Raul Labrador Is Idaho's Next Republican Party Chairman

Jun 29, 2019

By just two votes, former Congressman Raul Labrador will serve as the next chairman of the Idaho Republican Party.

At the Idaho GOP summer meeting in Boise Saturday, the former four-term Congressman won the leadership role in a nail biter with 111 votes. Former Superintendent of Public Instruction Tom Luna earned 109 votes.

The two men hugged before Labrador gave his acceptance speech. In it, he called for Republicans to be prepared to fight internally or in primaries.

“But when the decision is made, let’s stand together as a party, let’s stand united and do the things that are necessary for us to defeat the real enemy, which is the bad ideas of the other side,” he said.

Mary Strow, a communications consultant and former Idaho GOP spokesperson, says she doesn’t think division within the party is an inherently bad thing.

“Obviously, you don’t want people at each other’s throats, but that’s not what we have,” said Strow. “You want different ideas and people having debates because that’s what keeps the party fresh and engaged.”

Labrador succeeds the chairmanship left by Jonathan Parker, who is now facing a felony stalking charge related to his estranged wife.

“I wouldn’t mention this generally, but … I’m doing this because I have my wife’s support,” he said, noting he recently celebrated his 28th wedding anniversary.

“This job has destroyed families.”

Labrador declined an interview with Boise State Public Radio.

Last year, he lost the Republican Party primary race for governor to Brad Little. Labrador was one of the most outspoken members of the House Freedom Caucus, which he helped establish during his congressional career.

He famously told the audience at a town hall meeting in Lewiston in 2017 that "Nobody dies because they don’t have access to health care," when asked about his vote to roll back the Affordable Care Act. Labrador later said his answer "wasn't very elegant" but that he was trying to make the point that hospitals are required by law to treat all patients, even if they can't pay.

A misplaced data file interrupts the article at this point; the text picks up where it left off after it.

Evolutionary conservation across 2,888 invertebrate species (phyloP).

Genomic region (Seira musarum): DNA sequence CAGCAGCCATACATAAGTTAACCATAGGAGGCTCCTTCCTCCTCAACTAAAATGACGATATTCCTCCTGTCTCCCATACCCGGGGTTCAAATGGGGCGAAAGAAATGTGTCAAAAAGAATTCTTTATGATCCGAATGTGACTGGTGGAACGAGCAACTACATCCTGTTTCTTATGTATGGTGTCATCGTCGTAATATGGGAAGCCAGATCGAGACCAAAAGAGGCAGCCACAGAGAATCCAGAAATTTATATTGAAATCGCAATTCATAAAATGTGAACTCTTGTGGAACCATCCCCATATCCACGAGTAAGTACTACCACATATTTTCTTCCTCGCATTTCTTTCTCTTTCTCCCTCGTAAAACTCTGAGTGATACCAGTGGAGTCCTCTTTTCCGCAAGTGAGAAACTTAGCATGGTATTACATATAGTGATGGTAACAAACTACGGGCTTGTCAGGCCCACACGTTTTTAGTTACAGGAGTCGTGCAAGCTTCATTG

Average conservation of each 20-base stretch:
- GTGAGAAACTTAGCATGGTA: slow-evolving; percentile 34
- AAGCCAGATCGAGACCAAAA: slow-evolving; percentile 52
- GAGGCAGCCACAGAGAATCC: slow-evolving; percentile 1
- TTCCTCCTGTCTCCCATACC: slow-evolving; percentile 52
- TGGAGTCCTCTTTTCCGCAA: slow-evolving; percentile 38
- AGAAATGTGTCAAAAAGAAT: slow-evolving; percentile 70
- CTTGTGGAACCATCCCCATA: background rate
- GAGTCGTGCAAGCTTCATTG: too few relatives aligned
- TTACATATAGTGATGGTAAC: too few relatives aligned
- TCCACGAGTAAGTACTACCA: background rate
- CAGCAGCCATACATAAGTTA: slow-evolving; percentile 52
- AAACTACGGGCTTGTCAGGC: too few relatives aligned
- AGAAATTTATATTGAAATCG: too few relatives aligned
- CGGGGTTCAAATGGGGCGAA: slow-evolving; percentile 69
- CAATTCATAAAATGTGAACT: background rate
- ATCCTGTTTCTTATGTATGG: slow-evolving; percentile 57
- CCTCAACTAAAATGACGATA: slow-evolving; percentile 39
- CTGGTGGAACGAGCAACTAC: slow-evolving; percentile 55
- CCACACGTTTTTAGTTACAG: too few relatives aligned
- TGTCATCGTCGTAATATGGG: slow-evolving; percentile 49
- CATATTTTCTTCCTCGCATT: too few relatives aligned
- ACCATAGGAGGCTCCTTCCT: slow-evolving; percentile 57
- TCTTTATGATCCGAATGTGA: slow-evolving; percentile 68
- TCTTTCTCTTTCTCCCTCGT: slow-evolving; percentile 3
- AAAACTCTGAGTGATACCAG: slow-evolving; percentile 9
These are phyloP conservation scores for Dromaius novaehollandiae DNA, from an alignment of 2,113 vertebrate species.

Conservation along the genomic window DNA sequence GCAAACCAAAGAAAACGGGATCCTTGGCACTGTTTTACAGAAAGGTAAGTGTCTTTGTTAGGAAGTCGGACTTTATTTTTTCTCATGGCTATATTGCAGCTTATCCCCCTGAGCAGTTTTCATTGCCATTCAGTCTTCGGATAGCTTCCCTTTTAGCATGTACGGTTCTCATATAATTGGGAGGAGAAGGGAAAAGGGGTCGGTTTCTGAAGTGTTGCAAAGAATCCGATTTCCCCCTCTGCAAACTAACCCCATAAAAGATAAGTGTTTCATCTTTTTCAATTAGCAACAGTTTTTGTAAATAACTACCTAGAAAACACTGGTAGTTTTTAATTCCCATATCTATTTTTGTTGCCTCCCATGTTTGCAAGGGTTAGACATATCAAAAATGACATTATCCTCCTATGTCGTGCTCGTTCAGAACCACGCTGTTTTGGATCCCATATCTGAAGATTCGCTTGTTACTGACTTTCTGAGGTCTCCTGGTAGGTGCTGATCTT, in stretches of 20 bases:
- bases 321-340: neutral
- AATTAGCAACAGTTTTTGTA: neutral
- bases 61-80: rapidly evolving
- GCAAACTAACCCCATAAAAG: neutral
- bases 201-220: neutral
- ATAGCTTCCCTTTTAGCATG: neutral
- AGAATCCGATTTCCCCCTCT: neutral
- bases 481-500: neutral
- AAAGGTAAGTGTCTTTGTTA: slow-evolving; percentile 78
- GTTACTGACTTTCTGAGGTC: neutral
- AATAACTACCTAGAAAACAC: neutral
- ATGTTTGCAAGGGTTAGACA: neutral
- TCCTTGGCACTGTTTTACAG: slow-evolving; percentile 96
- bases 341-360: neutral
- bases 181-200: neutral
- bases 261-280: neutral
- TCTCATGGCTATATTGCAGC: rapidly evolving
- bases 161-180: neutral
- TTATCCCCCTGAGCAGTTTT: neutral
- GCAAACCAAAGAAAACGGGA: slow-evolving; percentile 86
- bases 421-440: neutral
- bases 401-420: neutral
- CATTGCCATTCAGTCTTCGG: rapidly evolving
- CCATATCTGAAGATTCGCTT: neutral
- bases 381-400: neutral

Just before his victory was announced, party members rejected a proposed rule that would’ve let state Republican officials rescind endorsements to candidates – if they were disloyal to the party platform.

That could’ve led to funding drying up from the state party as well.

Marilyn Giddings, mother to state Rep. Priscilla Giddings (R-White Bird) and wife to Idaho County Sheriff Doug Giddings, proposed the rule change.

She said it’s not about forcing lawmakers to vote straight down the party line. “But if you choose to vote against the core beliefs of platform, be prepared to explain your vote,” Giddings said.

Charles Horikami, a legislative district chairman from Bear Lake County, decried the move as a top down approach that consolidates power outside of local districts.

“That is not Republican. That is destroying our party,” Horikami said.

The GOP is also urging state lawmakers to alter the redistricting process.

This new constitutional amendment would require a minimum of 35 legislative districts. The Idaho Constitution currently caps that number at 35, meaning any change could potentially add more districts.

Earlier this year, Republicans pulled back a constitutional amendment that would’ve added a seventh member to Idaho’s redistricting commission after significant public outcry.

That member would’ve been appointed by a group of elected statewide officials – all of whom are currently Republicans – and lower the vote threshold needed to adopt any new maps.

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